augury doggerel

Tuesday, October 29, 2002


On the bus in a traffic jam in the rain and dark, waiting to go home, sitting in the only seats that look back on to the rest of the passengers, like facing the wrong way at the movies. The only empty seat is next to me. No one else likes these seats, where you watch and are watched.

At the next stop, the old man with the little dog and the bag of breadcrumbs gets on and asks me if he and his dog won't get in the way. I ask him to please have a seat. He holds his dog on his lap. There is no conversation. He talks and his wet-eyed dog and I listen.

It's raining hard and traffic is almost stopped. The man talks about a flood a long time ago, about coming home to pots floating in the kitchen, cows gone, his grandmother telling him it had all happened in twenty minutes, everything become a river. He exudes the smell of turkey stuffing, of holiday feasts, and it's not the bread in the bag.

Pretty girls get on, sit and laugh for two or three stops, and get off again. They don't like the rain on their hair. Gum cracking is in style among schoolgirls now, and there are always a couple of them on the bus enjoying the attention their annoyance brings. A tall skinhead with a vaguely swasticular patch on his jacket gets on, doesn't punch a ticket, rides one stop, gets off.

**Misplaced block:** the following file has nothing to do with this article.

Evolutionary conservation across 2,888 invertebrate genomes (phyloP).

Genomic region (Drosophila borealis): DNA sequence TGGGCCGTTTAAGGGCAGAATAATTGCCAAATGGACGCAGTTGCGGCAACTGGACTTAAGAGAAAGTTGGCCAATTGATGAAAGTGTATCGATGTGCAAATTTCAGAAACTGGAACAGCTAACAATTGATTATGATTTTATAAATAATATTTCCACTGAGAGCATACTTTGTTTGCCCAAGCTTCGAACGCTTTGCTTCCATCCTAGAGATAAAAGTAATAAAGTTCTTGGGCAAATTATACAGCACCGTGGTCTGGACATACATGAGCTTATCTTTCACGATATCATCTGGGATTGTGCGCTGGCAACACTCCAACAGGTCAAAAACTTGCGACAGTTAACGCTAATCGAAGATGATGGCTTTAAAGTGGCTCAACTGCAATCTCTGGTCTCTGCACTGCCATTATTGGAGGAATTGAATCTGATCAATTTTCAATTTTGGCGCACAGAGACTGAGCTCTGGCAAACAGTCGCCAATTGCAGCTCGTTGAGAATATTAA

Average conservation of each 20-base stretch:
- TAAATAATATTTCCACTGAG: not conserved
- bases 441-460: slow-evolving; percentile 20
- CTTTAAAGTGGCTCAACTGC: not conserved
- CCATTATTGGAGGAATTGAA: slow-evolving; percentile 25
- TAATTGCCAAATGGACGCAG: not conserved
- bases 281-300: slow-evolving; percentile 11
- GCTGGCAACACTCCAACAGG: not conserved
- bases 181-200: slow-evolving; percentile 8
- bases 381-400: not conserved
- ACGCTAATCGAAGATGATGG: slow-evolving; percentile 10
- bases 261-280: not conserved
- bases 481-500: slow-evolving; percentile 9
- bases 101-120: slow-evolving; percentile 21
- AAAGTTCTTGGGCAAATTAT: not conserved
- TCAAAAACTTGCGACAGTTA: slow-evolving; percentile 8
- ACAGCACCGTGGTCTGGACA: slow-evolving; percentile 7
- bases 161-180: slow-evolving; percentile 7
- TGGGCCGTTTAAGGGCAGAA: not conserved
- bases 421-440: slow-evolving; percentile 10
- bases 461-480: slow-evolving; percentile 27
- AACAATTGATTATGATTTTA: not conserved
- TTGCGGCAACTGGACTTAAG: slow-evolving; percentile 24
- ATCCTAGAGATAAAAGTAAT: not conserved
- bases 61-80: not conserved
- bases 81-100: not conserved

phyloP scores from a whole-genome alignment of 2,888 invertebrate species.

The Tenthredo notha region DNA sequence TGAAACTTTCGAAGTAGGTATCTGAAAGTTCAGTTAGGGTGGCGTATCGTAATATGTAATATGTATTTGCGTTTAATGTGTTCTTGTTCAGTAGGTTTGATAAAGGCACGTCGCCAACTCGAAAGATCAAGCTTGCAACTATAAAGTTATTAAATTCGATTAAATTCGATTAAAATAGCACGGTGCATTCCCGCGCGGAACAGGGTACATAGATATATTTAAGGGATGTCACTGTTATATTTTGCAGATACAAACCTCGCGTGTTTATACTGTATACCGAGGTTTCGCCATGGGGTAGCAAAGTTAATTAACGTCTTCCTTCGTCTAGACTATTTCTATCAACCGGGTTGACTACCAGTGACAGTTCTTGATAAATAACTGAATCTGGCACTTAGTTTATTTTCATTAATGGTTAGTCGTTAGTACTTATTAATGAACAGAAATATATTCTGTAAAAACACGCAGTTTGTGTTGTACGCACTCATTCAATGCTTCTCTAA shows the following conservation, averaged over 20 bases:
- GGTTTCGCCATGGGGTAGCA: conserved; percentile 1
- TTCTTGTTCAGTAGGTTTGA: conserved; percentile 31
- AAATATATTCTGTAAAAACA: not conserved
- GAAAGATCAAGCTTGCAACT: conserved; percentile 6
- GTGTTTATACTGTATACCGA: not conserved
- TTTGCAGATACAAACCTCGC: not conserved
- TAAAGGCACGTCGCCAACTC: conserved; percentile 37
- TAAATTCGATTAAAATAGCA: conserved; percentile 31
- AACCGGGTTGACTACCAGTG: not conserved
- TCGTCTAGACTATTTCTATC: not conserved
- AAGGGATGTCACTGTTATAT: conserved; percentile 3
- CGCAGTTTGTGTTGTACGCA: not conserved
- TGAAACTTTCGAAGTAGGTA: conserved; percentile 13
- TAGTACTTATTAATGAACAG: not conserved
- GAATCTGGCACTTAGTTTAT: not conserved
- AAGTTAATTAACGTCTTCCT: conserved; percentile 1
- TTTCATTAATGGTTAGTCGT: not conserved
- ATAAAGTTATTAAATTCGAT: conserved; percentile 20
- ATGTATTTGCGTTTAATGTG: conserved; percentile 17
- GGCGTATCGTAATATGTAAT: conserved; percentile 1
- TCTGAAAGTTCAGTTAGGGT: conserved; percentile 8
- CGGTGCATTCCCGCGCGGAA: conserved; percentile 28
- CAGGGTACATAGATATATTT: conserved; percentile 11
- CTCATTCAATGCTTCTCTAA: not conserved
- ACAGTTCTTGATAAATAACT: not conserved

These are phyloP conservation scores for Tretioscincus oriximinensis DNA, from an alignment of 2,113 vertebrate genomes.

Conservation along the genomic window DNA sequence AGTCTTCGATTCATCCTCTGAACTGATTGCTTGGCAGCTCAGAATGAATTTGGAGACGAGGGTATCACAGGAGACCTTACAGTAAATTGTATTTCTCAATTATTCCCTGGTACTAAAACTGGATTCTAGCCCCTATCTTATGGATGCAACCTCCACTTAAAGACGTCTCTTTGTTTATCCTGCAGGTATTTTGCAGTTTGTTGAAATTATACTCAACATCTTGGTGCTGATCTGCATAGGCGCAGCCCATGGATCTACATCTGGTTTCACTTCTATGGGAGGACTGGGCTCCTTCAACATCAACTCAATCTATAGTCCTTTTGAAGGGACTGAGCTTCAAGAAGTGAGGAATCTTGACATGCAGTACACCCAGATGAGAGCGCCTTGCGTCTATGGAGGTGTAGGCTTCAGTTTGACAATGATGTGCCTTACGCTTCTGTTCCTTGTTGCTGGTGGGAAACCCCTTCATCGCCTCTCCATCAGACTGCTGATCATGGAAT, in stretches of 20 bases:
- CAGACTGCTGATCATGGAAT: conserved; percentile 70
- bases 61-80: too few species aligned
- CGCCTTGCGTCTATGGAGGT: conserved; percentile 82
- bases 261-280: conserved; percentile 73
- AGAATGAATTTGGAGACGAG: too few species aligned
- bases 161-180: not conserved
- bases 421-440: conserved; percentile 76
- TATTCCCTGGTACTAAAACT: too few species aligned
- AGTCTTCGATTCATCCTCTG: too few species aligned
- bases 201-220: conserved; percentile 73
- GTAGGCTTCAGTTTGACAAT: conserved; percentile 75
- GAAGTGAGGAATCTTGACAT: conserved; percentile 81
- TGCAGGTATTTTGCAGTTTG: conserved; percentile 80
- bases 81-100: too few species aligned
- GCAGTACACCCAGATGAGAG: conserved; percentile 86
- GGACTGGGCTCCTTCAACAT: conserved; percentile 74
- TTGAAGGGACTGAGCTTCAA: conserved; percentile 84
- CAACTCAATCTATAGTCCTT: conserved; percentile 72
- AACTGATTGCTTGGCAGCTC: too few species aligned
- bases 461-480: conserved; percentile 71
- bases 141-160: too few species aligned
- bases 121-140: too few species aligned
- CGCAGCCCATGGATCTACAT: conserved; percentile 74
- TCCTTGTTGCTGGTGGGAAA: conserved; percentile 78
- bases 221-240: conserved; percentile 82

The man tells me about what wasn't here before as we pass backwards through what is here now. These stores, this suburb, that one, all were fields and trees out past the city. I ask him about his dog. He says his dog is a stray he found on his walks. His dog is old too, and I catch myself wondering whether it would be worse for the man or his dog to die first.

When we get to the stop near the pond where the runoff from the hills collects ducks, I remind him that it's his stop. The two get off at the same place almost every day. We say goodbye, and he and his dog climb down the bus steps. It's still raining but the ducks are hungry.


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